Right-hander agrees to four-year deal

Oakland Athletics: Dan Haren and the A's agreed to a four-year contract that will keep the right-hander locked up through his salary arbitration years.

Haren, acquired in the offseason from St. Louis in a trade for left-hander Mark Mulder, will be under contract through the 2009 season with a club option for 2010.

Haren is 13-12 with a 3.81 ERA in 33 starts with the A's this year, ranking eighth in the American League with 210 innings coming into Monday night. After starting the season 1-7, Haren has gone 12-5 with a 3.40 ERA in his last 23 starts, including a nine-game winning streak
earlier in the year. The A's won 14 straight starts he made from May 31 to Aug. 7, tying Chuck Dobson's club record set in 1971.

Haren, who pitched parts of two seasons with St. Louis, has a career record of 19-22 with a 4.19 ERA.

General manager Billy Beane likes to lock up his young pitchers early in their careers with long-term deals to avoid salary arbitration, also doing it with Mulder, Barry Zito, Rich Harden and Tim Hudson.

The A's, who began the night fourth in the AL in ERA at 3.70, could bring back their entire rotation for next season. Zito, Harden and Haren are all signed for 2006, with Joe Blanton and Kirk Saarloos also under Oakland's control.

Boston Red Sox: Left-handed pitcher David Wells will "probably" have surgery in the offseason, The Boston Globe reports.

Wells acknowledged Sunday that he's received three cortisone shots in his right knee, the most recent last week in Tampa.

"You'll never know if I do get another," Wells told the paper. "And I don't think you should know. Some things are sacred.

"If I get an injection, it's good news for you guys but bad for us, because if the other papers get a hold of it, [other teams] know a guy has a bad leg, they bunt on him. It's advantage, them."

Wells said "something's going on", but declined to reveal what that was until after the season.

Atlanta Braves: Left-hander Mike Hampton underwent Tommy John surgery on his left elbow in New York. Hampton endured an injury-plagued season until doctors finally determined that pain in his forearm was actually coming from his elbow. The operation was performed by Dr. Dave Altchek, the Mets' team doctor. Hampton's relationship with Altchek went back to the 2000 season, when the left-hander pitched for New York. Hampton will miss the entire 2006 season while rehabbing his elbow.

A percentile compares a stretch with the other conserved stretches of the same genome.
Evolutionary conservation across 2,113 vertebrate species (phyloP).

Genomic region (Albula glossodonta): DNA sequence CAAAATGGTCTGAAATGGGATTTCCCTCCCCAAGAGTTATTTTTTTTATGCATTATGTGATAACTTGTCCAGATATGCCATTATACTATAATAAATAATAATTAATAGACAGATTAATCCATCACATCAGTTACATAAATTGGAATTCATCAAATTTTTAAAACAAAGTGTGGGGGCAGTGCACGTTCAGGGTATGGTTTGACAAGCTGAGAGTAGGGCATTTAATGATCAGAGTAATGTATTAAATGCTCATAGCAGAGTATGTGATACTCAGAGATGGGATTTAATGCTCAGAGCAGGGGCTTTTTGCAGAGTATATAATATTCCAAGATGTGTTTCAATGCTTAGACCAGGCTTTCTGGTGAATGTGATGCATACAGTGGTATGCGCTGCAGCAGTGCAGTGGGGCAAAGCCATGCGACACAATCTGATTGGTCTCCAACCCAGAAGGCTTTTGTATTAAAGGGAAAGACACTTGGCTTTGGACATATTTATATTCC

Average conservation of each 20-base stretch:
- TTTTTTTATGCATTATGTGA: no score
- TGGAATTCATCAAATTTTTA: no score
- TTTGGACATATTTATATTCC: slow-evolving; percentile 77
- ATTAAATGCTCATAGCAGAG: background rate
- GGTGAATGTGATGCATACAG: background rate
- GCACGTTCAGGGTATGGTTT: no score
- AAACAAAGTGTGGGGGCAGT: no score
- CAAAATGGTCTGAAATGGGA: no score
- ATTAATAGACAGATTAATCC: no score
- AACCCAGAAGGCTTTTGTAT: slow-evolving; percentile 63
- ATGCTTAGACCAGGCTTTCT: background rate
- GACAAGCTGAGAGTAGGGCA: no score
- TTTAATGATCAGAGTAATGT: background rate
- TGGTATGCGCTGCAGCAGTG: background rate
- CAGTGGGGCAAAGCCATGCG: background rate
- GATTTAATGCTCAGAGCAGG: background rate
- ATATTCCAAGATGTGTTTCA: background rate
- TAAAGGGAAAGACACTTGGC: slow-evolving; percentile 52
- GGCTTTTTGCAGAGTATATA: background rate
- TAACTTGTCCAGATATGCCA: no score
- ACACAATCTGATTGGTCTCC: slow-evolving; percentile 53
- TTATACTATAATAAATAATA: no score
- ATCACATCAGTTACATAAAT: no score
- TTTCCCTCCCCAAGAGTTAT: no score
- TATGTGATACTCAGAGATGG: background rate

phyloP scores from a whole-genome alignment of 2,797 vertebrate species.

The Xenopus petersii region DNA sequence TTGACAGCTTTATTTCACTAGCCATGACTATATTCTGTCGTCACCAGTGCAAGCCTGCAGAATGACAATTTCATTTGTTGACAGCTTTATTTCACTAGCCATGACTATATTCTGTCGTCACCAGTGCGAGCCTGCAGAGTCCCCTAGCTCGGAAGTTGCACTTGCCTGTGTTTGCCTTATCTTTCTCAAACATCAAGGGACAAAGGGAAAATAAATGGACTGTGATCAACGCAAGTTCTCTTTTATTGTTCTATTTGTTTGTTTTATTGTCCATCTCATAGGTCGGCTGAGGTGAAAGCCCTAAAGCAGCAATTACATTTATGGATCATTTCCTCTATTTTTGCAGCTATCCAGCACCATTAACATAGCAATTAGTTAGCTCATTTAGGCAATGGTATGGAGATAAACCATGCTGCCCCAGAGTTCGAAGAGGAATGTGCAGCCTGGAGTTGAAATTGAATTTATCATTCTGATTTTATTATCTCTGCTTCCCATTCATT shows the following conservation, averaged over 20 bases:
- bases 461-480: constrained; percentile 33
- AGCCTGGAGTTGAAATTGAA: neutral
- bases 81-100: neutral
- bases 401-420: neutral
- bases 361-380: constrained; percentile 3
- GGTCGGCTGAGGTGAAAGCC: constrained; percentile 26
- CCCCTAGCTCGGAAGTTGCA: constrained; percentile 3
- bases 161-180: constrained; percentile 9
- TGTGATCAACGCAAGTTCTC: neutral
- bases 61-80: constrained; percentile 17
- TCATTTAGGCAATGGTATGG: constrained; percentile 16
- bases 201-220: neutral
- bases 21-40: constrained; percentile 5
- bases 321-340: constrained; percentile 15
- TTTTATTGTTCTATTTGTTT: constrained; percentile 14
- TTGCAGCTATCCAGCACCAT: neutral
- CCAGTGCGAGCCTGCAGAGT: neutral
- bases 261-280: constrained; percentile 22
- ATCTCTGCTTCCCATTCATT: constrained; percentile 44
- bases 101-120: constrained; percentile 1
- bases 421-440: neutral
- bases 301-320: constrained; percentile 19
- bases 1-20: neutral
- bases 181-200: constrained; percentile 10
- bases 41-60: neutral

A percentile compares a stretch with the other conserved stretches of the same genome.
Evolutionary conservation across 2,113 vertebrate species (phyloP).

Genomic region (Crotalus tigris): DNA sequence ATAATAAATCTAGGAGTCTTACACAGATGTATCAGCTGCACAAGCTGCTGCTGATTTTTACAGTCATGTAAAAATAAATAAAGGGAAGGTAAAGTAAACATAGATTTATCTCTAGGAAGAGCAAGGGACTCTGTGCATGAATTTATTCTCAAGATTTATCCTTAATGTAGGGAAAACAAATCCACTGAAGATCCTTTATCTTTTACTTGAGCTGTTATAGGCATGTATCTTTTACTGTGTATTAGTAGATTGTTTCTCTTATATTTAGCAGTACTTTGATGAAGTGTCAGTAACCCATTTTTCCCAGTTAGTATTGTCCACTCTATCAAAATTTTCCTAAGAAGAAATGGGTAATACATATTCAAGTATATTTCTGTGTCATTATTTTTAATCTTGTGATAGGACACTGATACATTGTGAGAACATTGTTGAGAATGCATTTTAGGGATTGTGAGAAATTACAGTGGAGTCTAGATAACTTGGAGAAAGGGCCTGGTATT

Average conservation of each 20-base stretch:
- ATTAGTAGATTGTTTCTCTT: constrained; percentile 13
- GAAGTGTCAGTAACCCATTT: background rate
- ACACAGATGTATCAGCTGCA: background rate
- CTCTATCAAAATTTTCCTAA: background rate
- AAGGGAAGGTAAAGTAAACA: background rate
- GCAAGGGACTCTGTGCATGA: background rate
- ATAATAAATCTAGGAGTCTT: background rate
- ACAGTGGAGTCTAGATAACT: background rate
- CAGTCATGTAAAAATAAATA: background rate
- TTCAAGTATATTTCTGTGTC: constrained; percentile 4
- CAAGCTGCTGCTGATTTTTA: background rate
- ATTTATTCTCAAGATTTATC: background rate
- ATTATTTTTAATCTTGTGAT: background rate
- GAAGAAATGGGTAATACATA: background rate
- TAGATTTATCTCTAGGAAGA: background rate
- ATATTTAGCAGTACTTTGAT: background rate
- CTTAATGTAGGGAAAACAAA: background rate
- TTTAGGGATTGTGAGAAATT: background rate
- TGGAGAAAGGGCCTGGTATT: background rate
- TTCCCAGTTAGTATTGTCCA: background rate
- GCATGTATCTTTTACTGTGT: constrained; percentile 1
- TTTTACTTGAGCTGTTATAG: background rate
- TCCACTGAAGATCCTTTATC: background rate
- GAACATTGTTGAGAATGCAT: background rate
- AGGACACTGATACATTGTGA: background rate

Tampa Bay Devil Rays: His voice cracked. His eyes reddened. Tears welled.

Lou Piniella was so proud of the way his team played in the second half of the season, his emotions bubbled over.

"I got a little emotional, I'm sorry," Pinellia told the St. Petersburg Times. "I just got a little emotional when he said we played over .500. It feels good. I hope we win a couple more. It's [an accomplishment]. I think everybody wrote us off pretty good."

Cincinnati Reds: Ken Griffey Jr.'s season may be over, but he is on the road to recovery.

The Reds outfielder underwent a pair of arthroscopic surgeries to clean out both his left knee and the scar tissue surrounding his right hamstring on Monday.

Reds medical director Dr. Timothy Kremchek performed both surgeries, which took a total of 75 minutes.

Griffey is expected to be fully recovered from his surgeries in four weeks.

A series of severe injuries cut short his last four seasons. The most severe injury happened last August, when he tore a hamstring from the bone. Doctors reattached it using three screws.

Griffey wasn't fully recovered from that career-threatening injury when he reported for spring training, but got better as the season went along. The end of the incision never fully closed, requiring the surgery Monday.

Doctors also cleaned fragments from his left knee, which has been bothering him from time to time over the last three years.

St. Louis Cardinals: Jason Marquis, who was in the bullpen but wasn't used because of Jeff Suppan's stellar start on Sunday, could make a relief appearance Tuesday, the St. Louis Post-Dispatch reported.

As the Cardinals try to set their playoff rotation, Marquis will be in the bullpen with the potential to start Saturday against the Reds, the paper reported.

"We'll see what happens Tuesday," pitching coach Dave Duncan told the Post-Dispatch. "If [Marquis] can get a couple innings on Tuesday, that would line him up for Saturday and then we'll see what goes from there."

Matt Morris is scheduled to start Tuesday, Chris Carpenter Wednesday and Mark Mulder on Friday. Suppan does not have another start scheduled, although he is also an option Saturday, the paper reported.

Los Angeles Angels: Available tickets for AL Division Series games at Angel Stadium sold out in 45 minutes.

The tickets were sold through the Angels' Web site and Ticketmaster's phone lines. The Angels didn't announce how many tickets were made available, saying only there were several thousand. A limit of four tickets per game was imposed.

Angels spokesman Tim Mead said plans for selling tickets to the AL Championship Series and World Series will be announced at a later date if the team qualifies.

If the season ended today, the Angels would play the White Sox, with the best-of-five series beginning in Chicago on Oct. 4. The Angels would play a home game Oct. 7 and another the following day, if necessary.

The AL West-leading Angels entered Monday night's opener of a four-game series in Oakland four games ahead of the Athletics and can clinch the division title by splitting the series.

Information from SportsTicker and The Associated Press was used in this report.